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NetApp Mum on Data Domain; CEO’s History of Integrity Lends Credence to “Not for Sale” Comments; 2009 NetApp Analyst Days Recap

In the face of its public tussle with EMC over Data Domain, NetApp forged ahead with its annual Analyst Days at its Sunnyvale, CA, headquarters. Well attended by many NetApp executives and 80+ analysts from the US and around the world, it was both informative and well run. However it was the kickoff keynote by NetApp’s CEO Dave Warmenhoven that I first wanted to summarize and comment on as he did a pretty good job of encapsulating the major themes of the presentations and one-on-one meetings that were to follow.

During his opening keynote, Warmenhoven commented on a number of topics ranging from the economy to how NetApp’s new branding was affecting its ability to get into enterprise accounts to NetApp’s culture and how it fosters innovations from within. However, these were the four main items I gleaned from his opening keynote presentation:

  • NetApp’s positioning and growth in the current economic environment
  • The current state of its outstanding offer for Data Domain
  • His thoughts on why NetApp will not be acquired
  • NetApp’s enterprise cloud storage offering

In regards to NetApp’s growth in this economic environment, it is being affected like everyone else. Overall storage growth is flat after many years of double digit growth but not all is as bad as it sounds for the following reasons.
 

  • He pointed to a number of significant wins (many of which appear to be coming at the expense of EMC) as well as an increased presence by NetApp in Fortune 5000 companies.
  • Organizations want more flexibility and lower costs in their storage infrastructures and they are finding that their current infrastructures do not meet these new needs. This is creating new sales opportunities for NetApp as these organizations are willing to look at alternative ways to manage their storage infrastructure.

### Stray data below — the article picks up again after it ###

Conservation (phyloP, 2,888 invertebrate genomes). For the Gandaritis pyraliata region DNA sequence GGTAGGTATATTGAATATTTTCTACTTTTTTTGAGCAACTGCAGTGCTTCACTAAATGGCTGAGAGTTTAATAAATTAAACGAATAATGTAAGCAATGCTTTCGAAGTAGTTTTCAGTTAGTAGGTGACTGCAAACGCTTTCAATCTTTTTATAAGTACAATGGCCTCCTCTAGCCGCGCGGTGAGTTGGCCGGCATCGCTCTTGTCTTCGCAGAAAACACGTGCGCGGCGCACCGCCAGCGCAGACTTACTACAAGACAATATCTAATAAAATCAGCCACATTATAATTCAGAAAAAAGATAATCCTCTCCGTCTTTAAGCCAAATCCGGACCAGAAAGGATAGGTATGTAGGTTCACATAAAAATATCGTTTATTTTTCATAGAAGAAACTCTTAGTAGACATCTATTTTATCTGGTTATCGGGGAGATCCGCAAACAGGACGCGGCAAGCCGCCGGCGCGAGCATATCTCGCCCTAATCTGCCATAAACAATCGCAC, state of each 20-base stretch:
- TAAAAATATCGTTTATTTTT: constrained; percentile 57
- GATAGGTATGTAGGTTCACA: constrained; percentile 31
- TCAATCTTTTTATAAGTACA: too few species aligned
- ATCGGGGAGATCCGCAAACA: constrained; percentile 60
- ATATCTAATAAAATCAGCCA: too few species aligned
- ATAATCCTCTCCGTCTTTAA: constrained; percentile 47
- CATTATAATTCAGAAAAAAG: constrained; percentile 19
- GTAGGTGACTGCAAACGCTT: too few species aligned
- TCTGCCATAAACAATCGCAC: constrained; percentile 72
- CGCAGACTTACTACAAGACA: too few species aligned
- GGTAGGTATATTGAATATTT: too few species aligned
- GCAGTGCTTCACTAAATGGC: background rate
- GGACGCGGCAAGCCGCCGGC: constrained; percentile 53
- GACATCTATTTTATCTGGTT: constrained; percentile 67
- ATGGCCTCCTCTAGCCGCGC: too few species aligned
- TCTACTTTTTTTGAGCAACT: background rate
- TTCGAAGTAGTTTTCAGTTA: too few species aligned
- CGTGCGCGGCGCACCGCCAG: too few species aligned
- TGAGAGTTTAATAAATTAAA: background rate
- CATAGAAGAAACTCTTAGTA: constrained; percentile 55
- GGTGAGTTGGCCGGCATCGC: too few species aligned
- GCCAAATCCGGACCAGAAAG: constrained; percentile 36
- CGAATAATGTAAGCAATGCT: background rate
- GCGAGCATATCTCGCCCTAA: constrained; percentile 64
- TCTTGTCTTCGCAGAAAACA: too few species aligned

• He so far has not seen this downturn hitting NetApp as hard as the 2000-2001 tech crash. It is still maintaining margins of 9 – 12% whereas during the tech crash profits were at or close to 0%.

In other side conversations I had with NetApp executives after Warmenhoven’s presentation, apparently there is also some debate occurring internally as to how exactly the economy is impacting NetApp. It was notable that while there was a leveling off from FY2008 to FY2009 in terms of storage sales, there was no drop-off. Some NetApp insiders speculate that NetApp’s customers are starting to make better use of new technologies like deduplication (which it now gives away for free) which is contributing to the flattening in storage sales while others are attributing it to the economy.

He then took a few minutes to talk about NetApp’s bid for Data Domain. There was very little that he (or anyone) at the conference would publicly or privately disclose about the acquisition that was new information. One of the tidbits that I did pick up from his comments is that approximately 1/3 of Data Domain’s employees are former NetApp employees. This certainly lends support to those who allege that the cultures of NetApp and Data Domain should mesh nicely should the two companies eventually merge.